Islamorada, the Purple Island (part 2)


Yep, you have guessed, this is the second part of my blog post about a trip I took down the Florida Keys, to Islamorada, the Purple Island.

I was going to call this post, ‘Tarpon, Hogs and Sundowners’, but then you may not have connected it with the first part of the story, so I settled for simplicity over creativity… on this occasion.

Part 2 starts with a drive out, from Cheeca Lodge, the hotel where we are staying for the duration.

As I mentioned in my last post, when leaving the hotel, you are faced with two choices, turn right to head North, turn left to head South.

That’s it.

There is only one road which takes you anywhere. The others, the smaller side roads, are simply for access to the homes, stores and restaurants and such, on the various keys. They do not lead anywhere, except back to wherever you first joined them.

The Overseas Highway (US1), is the only road that really matters here. Oh, it’s called the Overseas Highway because that is where it takes you for much of the time, over the sea.

Large sections of this road is built on bridges, 42 of them are drawbridges, raised to let the boats pass to and fro.

Want more facts? Okay, here goes.

The US1 Highway runs from Fort Kent, Maine to Key West, Florida. That’s a total 2,369 miles.

The section known as the Overseas Highway, the part of US1 which runs from South Miami through Key Largo, down to Key West, is 113 miles long.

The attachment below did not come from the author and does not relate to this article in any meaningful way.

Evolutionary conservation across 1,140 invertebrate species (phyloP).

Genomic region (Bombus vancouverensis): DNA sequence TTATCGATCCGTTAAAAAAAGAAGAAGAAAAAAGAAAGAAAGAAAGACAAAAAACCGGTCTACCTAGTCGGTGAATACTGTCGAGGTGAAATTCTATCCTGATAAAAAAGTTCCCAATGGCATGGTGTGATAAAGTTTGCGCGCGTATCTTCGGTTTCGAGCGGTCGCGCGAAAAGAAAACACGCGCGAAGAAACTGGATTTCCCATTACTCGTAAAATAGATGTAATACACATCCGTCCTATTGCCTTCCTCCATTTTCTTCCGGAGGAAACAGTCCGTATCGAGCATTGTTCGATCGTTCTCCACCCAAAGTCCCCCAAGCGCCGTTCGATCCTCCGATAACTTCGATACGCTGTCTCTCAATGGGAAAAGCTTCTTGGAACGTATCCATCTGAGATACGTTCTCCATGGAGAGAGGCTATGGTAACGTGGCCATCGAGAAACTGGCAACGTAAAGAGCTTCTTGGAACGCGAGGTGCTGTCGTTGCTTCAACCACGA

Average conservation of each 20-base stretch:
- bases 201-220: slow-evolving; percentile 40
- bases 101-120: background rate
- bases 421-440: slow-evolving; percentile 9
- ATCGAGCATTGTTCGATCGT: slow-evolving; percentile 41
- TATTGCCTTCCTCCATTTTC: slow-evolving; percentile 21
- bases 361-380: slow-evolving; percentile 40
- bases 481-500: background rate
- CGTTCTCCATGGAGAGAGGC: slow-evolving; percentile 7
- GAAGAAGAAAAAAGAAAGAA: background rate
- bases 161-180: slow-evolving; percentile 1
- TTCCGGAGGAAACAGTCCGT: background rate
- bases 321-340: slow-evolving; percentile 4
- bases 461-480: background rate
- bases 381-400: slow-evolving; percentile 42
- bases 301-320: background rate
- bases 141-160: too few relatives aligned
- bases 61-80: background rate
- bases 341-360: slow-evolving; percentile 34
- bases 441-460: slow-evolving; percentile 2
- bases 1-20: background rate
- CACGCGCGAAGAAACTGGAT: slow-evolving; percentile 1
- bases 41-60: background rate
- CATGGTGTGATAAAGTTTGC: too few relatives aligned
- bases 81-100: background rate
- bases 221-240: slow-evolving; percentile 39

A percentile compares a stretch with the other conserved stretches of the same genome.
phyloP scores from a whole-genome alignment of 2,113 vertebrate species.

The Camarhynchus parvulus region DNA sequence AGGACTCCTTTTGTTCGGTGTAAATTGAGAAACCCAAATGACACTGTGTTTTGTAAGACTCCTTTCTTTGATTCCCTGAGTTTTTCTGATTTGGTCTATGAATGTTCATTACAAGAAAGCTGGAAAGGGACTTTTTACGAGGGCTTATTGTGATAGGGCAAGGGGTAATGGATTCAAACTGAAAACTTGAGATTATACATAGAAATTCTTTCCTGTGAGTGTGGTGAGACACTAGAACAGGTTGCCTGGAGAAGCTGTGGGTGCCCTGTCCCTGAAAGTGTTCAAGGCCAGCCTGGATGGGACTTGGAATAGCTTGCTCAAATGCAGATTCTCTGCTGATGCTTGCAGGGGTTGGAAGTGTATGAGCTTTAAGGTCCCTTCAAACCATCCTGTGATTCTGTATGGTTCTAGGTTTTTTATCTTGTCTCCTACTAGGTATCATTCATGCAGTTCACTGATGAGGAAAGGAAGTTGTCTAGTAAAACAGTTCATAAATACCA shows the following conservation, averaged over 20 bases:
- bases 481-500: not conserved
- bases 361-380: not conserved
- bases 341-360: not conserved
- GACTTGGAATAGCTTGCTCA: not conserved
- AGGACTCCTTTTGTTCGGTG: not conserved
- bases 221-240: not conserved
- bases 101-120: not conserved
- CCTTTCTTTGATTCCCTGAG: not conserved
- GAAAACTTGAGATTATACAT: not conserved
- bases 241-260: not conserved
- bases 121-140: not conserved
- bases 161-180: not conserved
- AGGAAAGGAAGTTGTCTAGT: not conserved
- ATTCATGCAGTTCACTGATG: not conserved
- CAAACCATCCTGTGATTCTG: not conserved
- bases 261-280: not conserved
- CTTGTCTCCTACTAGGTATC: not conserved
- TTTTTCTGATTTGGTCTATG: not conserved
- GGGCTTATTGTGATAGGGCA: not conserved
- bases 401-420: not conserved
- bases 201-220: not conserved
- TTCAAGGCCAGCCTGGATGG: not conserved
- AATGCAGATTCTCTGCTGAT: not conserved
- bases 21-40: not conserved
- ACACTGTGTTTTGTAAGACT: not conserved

Okay, that’s enough of that.

We turned left out of Cheeca Lodge and drove, nonstop, the amazing distance of one whole mile.

Today, we were stopping at Robbie’s.

Why here? You may ask.


Well, it is right here where you can hand feed the huge fish called Tarpons.

They even named their restaurant the Hungry Tarpon.

Why, well…

It all started about 18 years ago when Robbie and his wife Mona saved the life of a single Tarpon they called Scarface. (See Robbie’s website for the full story). After recovery, Scarface continued to frequent Robbie’s dock, often accompanied by other Tarpons.

Soon more and more of the fish began to appear. These days large school of more than 100 tarpons come here every day and linger for hours. Now, it has become a tradition, with visitors from across the world, coming to marvel at the spectacle and hand feed these magnificent creatures.afinch4-full


Recently Robbie’s has become a fashionable place to be seen too, with ‘Abercrombie & Fitch’ and ‘Boston Proper’ both choosing this location for their catalogue fashion shoots.

Probably because they heard I have visited.


We could have eaten lunch at Robbie’s, They serve a mean grouper sandwich, but as it was so near our hotel, we decided we would return to eat there another day.


Instead, we headed back the way we came, but drove on past Cheeca Lodge and kept going until we reached Windley Key.

On this key is a great fun place to eat, they call it Hog Heaven.


By day, Hog Heaven masquerades as a relaxed Florida Keys sports bar with some of the freshest seafood and best house smoked bar-b-que in town.